More than a gem, 70% of mined Diamonds are used in industrial applications.
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1. Properties of Diamond
Diamond is the hardest material on Earth with the highest thermal conductivity of any material at room temperature. In other words, it has an extraordinary ability to allow heat to pass through. This property is of interest in electronic applications, quantum technology, and optical applications.
2. Lab-Grown Diamonds
Diamonds can be grown in the lab via Chemical Vapour Deposition (CVD) in the space of 2 months - much quicker compared to mined diamonds that were formed over 1 billion years ago near the Earth's surface. The CVD process starts with a diamond seed, a single crystal diamond in a slice about as thick as a human hair. The seed is placed in a vacuum chamber with carbon-rich gases and is heated to 1500°F. At such high temperatures, the gas turns into a plasma and carbon is released, which layers onto the diamond seed forming the diamond.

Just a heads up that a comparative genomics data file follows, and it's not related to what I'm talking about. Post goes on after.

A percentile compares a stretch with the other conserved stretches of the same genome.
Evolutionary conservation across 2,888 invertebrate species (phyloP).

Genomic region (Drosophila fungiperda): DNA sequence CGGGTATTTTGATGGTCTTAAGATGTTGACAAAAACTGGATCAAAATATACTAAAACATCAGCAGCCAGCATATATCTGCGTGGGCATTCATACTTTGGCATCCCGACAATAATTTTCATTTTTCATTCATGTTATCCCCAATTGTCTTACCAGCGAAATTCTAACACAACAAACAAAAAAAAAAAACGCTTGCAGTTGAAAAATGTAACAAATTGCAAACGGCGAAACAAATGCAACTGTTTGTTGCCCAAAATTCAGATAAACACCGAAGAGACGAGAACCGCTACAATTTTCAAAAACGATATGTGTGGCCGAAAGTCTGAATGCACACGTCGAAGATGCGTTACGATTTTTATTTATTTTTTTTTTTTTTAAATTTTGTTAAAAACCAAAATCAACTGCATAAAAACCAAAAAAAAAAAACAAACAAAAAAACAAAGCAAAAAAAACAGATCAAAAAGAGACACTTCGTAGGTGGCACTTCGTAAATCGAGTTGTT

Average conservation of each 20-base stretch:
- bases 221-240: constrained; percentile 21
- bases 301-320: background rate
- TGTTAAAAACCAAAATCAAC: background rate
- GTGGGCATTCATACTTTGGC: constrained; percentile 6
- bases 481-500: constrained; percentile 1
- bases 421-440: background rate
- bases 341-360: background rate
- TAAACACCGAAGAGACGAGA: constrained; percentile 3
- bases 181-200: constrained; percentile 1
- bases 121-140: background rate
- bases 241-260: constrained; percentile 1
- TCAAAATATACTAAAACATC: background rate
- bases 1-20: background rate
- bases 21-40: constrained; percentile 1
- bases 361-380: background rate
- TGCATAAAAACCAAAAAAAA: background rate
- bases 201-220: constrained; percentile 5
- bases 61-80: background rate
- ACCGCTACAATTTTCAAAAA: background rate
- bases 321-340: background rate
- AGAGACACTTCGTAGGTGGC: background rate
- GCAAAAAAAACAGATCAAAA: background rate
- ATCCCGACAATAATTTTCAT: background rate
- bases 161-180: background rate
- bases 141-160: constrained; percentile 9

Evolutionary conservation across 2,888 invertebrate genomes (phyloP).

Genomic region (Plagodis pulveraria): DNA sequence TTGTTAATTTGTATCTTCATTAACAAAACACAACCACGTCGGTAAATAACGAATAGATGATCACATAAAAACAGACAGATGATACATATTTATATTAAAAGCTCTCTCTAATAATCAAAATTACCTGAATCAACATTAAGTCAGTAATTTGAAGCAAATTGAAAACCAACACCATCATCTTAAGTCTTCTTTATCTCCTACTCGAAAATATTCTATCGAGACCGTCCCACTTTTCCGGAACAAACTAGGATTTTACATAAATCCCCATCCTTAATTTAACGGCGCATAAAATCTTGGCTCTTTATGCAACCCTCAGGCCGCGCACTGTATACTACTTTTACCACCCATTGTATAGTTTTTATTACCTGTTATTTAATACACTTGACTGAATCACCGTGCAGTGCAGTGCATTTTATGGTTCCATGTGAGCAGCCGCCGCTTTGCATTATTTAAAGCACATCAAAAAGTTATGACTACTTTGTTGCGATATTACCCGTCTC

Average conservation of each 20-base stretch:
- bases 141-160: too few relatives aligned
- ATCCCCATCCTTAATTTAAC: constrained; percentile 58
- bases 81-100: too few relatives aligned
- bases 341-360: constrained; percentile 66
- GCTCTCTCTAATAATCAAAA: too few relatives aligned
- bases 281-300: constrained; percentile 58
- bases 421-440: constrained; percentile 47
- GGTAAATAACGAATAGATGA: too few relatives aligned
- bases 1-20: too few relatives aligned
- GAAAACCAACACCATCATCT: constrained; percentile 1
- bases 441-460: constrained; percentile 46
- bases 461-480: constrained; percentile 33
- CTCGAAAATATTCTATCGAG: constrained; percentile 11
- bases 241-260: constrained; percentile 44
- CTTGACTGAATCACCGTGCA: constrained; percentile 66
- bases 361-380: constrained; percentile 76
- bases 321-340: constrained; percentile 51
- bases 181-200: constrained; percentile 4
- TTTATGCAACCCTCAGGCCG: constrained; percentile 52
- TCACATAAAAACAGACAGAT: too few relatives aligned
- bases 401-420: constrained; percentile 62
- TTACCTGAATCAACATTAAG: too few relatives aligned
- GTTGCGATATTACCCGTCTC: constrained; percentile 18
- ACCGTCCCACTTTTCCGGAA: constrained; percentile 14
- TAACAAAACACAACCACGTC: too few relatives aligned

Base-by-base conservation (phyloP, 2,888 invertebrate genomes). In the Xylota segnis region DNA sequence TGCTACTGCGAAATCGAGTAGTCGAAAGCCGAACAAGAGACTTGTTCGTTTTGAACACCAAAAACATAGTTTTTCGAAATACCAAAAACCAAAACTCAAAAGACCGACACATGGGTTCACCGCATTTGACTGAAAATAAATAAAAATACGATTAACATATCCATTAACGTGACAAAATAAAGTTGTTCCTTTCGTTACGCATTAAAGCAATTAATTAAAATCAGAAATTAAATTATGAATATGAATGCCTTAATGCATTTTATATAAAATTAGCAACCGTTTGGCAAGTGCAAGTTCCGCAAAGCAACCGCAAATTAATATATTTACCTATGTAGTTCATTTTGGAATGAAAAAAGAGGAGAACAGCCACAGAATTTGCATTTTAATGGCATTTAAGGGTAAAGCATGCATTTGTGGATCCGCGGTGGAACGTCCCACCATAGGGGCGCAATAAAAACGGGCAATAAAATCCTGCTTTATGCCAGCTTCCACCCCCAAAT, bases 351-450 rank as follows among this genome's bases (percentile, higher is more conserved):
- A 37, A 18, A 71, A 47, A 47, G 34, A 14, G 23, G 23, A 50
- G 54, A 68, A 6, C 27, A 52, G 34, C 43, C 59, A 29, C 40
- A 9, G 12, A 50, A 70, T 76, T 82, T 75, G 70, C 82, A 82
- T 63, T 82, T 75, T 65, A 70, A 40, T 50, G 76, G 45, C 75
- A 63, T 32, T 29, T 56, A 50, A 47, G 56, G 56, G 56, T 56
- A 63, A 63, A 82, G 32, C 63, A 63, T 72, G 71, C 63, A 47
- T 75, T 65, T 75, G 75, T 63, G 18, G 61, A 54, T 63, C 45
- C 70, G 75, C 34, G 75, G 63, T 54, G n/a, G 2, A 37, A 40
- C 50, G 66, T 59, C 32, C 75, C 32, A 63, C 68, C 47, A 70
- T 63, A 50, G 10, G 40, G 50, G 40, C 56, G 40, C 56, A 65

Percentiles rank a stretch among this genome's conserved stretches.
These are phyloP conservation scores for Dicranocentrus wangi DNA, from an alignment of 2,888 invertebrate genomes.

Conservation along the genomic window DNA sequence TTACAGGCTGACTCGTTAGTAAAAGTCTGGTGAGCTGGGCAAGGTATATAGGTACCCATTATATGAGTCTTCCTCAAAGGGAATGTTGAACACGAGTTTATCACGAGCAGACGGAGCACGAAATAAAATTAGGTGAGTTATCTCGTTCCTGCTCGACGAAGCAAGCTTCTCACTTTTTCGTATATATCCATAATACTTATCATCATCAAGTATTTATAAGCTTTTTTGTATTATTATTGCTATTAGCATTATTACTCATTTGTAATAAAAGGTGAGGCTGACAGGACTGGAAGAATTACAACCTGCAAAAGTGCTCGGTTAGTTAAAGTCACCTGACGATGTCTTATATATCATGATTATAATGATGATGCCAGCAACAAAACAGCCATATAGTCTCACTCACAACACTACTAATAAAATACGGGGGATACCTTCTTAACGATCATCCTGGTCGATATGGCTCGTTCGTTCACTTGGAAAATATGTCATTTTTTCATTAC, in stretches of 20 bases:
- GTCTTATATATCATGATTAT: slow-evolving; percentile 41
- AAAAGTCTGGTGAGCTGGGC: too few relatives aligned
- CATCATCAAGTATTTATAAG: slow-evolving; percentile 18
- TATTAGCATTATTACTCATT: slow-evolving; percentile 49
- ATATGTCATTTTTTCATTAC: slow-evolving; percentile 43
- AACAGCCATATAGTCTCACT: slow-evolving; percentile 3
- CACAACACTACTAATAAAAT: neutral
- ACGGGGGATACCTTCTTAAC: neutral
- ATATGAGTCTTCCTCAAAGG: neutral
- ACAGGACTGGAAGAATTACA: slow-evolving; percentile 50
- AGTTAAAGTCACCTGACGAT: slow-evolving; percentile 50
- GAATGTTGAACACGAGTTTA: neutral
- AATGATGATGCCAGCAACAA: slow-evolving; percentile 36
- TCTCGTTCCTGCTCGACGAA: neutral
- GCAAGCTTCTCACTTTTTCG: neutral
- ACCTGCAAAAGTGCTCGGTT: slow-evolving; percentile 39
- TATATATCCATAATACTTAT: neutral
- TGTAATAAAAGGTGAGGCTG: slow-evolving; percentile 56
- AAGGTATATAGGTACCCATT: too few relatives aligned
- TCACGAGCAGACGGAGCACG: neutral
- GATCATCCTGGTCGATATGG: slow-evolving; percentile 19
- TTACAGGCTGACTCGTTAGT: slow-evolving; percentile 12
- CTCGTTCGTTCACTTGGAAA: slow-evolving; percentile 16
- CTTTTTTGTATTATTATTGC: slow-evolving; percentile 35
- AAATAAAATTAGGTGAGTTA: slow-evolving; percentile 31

3. Diamonds for Power
Diamonds are ultra-wide bandgap semiconductors that could power the electrical grid and EVs more efficiently. Wider bandgap semiconductors are materials with the ability to handle higher voltages, higher operating temperatures, and faster switching.
4. A Jewel to Purify Water 100% Chemical Free
"Water and Sanitation" is Sustainable Development Goal 6. Water treatment typically uses considerable quantities of chemicals to treat wastewater and for filtering drinking water. Using electrolysis, the self-cleaning diamond electrode splits water molecules to eliminate pollutants without generating any waste.
5. Energy Storage
Researchers at QUT (Queensland University of Technology) proposed the design of diamond nanothreads to use as a mechanical energy storage system for wearable and biomedical technologies. Compared to chemical energy storage, lithium-ion batteries, a mechanical energy system would be safer for implanted biomedical sensing systems for the heart and brain.